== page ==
Proton Pump Inhibitor and H2-Receptor Antagonist Therapy Accelerates Gastric Carcinoid Development in a Menin & Somatostatin Gene Knockout Mouse Model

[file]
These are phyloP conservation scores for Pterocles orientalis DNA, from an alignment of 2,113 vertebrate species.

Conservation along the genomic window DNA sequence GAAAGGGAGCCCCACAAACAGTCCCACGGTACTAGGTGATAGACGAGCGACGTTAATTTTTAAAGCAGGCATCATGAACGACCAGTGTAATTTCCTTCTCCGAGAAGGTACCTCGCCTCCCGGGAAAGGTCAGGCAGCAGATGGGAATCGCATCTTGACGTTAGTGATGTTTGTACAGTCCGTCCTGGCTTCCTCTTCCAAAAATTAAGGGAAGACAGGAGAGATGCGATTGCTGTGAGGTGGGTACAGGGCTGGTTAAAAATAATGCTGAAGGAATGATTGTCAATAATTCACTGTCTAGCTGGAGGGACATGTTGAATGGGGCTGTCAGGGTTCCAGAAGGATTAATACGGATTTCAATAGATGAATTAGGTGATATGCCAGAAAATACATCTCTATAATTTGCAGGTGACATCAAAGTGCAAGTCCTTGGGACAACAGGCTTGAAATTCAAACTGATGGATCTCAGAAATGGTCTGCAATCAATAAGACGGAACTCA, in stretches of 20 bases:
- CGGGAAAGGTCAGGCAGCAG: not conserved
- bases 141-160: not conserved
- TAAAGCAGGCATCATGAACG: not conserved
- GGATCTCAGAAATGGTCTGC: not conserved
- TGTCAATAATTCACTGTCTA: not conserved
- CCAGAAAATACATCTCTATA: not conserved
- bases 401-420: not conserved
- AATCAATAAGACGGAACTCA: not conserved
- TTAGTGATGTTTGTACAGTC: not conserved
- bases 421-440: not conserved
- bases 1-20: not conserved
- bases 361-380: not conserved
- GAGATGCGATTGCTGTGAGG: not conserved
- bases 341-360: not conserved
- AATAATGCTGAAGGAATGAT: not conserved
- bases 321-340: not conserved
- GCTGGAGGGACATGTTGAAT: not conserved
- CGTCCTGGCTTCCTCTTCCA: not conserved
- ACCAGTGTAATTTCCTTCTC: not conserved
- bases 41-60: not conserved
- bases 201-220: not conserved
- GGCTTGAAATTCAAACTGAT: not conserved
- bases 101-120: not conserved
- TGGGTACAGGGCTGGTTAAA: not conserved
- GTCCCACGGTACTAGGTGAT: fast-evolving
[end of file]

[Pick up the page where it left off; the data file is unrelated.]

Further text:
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Carcinoid tumors are slow growing neuroendocrine tumors (NETs) commonly developing in the gastrointestinal tract, pancreas, and lungs. Mice with inactivated Men1 (Villin-Cre x Men1FL/FL) and somatostatin (SOM-/-) gene loci have been found to generate enterchromaffin-like cell (ECL) hyperplasia and gastric carcinoids at 23 months. However, it remained unclear if gastric carcinoid development could be accelerated by environmental conditions such as therapy with acid suppressing proton pump inhibitors (PPIs) and H2-receptor antagonists (H2RAs). VC:Men1FL/FL; SOM-/- mice were treated with the PPI omeprazole and the H2RA ranitidine, necropsied and analyzed. PPI and H2RA therapy was anticipated to generate favorable conditions for the development of gastric carcinoids, including the induction of severe atrophic gastritis and hypergastrinemia. Subsequently, we expected to observe ECL hyperplasia and gastric carcinoids at 3-4 months rather than at 2 years. After 3 months of acid suppression, gastric carcinoid tumors were not observed in our VC:Men1FL/FL; SOM-/- mice. However, while gastric histology and gastric acidity remained unchanged, signs for the early stages of ECL proliferation and hyperplasia were observed. Expression for chromogranin A, the gastrin peptide, and G cells increased. Furthermore, there was a significant decrease in the expression of the cyclin dependent kinase inhibitor p27Kip1. These changes in expression patterns are known signs for gastric carcinoid formation. In conclusion, the study showed that VC:Men1FL/FL; SOM-/- mice can induce NET formation and that acid suppression through PPI/H2RA therapy can accelerate their development within an extended timeframe (4-5 months).